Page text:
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8-12. Understanding the Oracle Data Dictionary

8-12. Understanding the Oracle Data Dictionary

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Chapter 8 ■ Metadata



Keep the following in mind:





DATA_PRECISION is the length—in decimal digits (for the NUMBER type) or in binary digits

(for the FLOAT type).







DATA_SCALE is the number of digits to the right of decimal point in a number.







CHAR_USED is C if the maximum length is specified in characters; B if it is specified in bytes.



Constraints

To see the data that is not allowed into the Oracle database, you can look at all the constraints on one or more

tables using the following SQL:

SELECT



ACC.TABLE_NAME, ACC.COLUMN_NAME, AC.SEARCH_CONDITION



FROM



ALL_CONS_COLUMNS ACC INNER JOIN ALL_CONSTRAINTS AC

ON ACC.CONSTRAINT_NAME = AC.CONSTRAINT_NAME



WHERE



CONSTRAINT_TYPE = 'C'



You can, of course, extend the WHERE clause to limit the output to the table(s) that you wish to analyze.



Primary Keys

If you need to verify the primary keys of the tables that you are importing, try the following:

SELECT

FROM



A.Table_name, C.Column_name

ALL_CONSTRAINTS A

JOIN ALL_CONS_COLUMNS C

ON A.CONSTRAINT_NAME = C.CONSTRAINT_NAME

CONSTRAINT_TYPE = 'P'



WHERE



You can extend the WHERE clause to limit the output to the table(s) that you wish to analyze. You can also

tweak the CONSTRAINT_TYPE in the WHERE clause to get the following:





P: Returns primary key constraints.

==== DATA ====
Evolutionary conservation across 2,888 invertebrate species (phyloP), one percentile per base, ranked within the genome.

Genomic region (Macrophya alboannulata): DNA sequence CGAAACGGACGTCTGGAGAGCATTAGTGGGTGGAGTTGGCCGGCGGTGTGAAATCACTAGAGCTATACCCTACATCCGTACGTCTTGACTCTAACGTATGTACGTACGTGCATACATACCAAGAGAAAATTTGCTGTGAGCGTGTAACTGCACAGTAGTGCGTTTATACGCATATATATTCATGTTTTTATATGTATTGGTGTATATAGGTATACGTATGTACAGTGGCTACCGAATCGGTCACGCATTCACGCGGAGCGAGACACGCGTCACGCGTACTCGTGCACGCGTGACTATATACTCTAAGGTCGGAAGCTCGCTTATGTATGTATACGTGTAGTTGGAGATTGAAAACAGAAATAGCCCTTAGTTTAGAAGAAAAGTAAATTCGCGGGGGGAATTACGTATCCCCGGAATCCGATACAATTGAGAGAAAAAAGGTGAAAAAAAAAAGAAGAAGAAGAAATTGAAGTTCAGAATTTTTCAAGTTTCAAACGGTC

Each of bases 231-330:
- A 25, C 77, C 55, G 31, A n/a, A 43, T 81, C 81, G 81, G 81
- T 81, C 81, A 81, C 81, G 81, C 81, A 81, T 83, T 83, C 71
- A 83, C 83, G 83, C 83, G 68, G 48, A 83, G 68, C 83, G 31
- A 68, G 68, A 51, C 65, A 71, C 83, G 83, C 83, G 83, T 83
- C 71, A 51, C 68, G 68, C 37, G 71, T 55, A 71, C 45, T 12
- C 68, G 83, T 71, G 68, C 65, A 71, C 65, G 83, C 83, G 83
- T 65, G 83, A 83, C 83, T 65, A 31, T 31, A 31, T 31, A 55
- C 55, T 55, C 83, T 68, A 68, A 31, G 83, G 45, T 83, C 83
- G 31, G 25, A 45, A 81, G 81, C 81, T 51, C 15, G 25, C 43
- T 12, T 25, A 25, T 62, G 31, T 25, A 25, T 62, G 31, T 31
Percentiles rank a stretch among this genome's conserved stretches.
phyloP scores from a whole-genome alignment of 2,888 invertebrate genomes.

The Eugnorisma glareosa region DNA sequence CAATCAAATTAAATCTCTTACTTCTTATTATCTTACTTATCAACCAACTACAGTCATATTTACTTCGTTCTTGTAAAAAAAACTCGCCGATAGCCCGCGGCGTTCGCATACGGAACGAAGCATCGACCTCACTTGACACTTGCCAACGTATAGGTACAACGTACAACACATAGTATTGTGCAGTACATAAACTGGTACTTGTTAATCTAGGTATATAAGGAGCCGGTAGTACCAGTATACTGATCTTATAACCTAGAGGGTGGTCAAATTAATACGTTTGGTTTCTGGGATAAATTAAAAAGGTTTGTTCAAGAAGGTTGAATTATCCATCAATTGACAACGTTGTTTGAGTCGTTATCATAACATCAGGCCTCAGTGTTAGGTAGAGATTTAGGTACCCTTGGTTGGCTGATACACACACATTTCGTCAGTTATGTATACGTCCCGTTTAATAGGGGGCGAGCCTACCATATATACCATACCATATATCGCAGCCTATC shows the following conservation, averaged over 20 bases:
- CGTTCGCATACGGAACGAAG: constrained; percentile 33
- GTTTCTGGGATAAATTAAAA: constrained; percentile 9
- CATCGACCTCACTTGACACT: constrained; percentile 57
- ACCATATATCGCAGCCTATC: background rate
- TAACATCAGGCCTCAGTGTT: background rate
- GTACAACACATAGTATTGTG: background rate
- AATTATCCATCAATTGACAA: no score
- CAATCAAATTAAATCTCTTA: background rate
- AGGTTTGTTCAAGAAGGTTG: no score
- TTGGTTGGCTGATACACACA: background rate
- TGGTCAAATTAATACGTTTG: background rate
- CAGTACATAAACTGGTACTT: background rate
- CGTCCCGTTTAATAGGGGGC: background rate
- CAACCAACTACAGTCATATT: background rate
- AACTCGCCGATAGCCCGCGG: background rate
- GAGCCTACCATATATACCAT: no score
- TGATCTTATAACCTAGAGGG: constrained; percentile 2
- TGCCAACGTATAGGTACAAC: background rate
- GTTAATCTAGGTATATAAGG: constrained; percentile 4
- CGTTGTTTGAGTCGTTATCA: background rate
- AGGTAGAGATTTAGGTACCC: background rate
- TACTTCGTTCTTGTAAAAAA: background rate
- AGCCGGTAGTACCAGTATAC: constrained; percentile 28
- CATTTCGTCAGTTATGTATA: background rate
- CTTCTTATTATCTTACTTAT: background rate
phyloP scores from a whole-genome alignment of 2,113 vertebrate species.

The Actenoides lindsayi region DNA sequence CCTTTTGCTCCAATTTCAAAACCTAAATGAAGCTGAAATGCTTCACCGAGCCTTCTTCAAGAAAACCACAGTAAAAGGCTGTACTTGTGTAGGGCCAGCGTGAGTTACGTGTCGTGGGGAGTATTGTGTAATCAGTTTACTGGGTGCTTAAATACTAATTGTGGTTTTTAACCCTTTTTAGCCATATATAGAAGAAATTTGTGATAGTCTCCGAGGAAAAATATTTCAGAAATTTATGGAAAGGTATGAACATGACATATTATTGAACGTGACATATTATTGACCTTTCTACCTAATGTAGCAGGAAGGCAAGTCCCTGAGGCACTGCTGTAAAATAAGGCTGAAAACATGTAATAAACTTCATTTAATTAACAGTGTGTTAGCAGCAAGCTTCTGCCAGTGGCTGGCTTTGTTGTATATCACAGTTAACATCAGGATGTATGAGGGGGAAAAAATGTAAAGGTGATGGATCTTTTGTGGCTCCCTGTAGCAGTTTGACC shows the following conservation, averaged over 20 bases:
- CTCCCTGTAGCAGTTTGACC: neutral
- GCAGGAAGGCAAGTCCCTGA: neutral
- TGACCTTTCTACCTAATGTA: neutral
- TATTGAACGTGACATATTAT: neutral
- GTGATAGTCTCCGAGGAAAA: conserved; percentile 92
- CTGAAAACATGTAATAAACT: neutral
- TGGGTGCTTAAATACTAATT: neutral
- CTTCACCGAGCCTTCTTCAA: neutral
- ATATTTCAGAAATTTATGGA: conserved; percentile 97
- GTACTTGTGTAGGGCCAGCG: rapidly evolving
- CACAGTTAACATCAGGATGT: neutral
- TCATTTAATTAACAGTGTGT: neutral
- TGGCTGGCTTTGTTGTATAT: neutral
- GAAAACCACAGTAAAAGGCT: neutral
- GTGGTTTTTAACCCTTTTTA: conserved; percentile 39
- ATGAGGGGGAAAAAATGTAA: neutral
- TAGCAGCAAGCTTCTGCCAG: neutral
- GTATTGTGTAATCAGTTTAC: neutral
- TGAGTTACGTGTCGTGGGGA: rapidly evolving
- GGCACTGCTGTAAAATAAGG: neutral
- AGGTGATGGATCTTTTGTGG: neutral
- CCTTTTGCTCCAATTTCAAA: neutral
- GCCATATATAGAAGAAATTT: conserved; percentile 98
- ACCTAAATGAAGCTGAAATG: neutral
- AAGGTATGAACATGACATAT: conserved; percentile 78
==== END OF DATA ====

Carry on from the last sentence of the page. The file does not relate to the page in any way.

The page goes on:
C: Returns NOT NULL or check constraints.







R: Returns foreign key constraints.







U: Returns unique key constraints.



Indexes

Without going into the myriad details of Oracle indexing, it can nonetheless be of use to know which columns

are indexed in the source data. This is especially appropriate if you are using staging tables to transform

data; this information can give you a “heads-up” on which fields to index in order to accelerate data staging

processes. The SQL is

SELECT ALL_IND_COLUMNS.INDEX_NAME, ALL_IND_COLUMNS.TABLE_OWNER,

ALL_IND_COLUMNS.TABLE_NAME, ALL_IND_COLUMNS.COLUMN_NAME



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FROM



ALL_INDEXES INNER JOIN ALL_IND_COLUMNS

ON ALL_INDEXES.INDEX_NAME = ALL_IND_COLUMNS.INDEX_NAME;



If an index name appears more than once, it is because you are facing a multicolumn index.

Don’t hesitate to look further into the ALL_INDEXES table to see if there is any other metadata that can help

you. In general, this is true of all Oracle’s data dictionary tables. They provide a wealth of useful information.



Referential Integrity Constraints

To get a simple overview of referential integrity constraints, all you need is to query two tables:





ALL_CONSTRAINTS







ALL_CONS_COLUMNS



The trick is how you join them—as the following SQL snippet shows.

SELECT

ACR.CONSTRAINT_NAME

,ACR.TABLE_NAME AS PK_TableName

,AC.COLUMN_NAME AS PK_ColumnName

,ACR1.TABLE_NAME AS FK_TableName

,AC1.COLUMN_NAME AS FK_ColumnName

FROM



ALL_CONS_COLUMNS AC1

INNER JOIN ALL_CONSTRAINTS ACR1

INNER JOIN ALL_CONSTRAINTS ACR

INNER JOIN ALL_CONS_COLUMNS AC

ON ACR.CONSTRAINT_NAME = AC.CONSTRAINT_NAME

ON ACR1.R_CONSTRAINT_NAME = ACR.CONSTRAINT_NAME

ON AC1.CONSTRAINT_NAME = ACR1.CONSTRAINT_NAME



WHERE ACR.CONSTRAINT_TYPE= 'P'



Triggers

Finally, you can see the triggers that have been used—which can sometimes give an understanding of why the

data is the way it is—with the following SQL: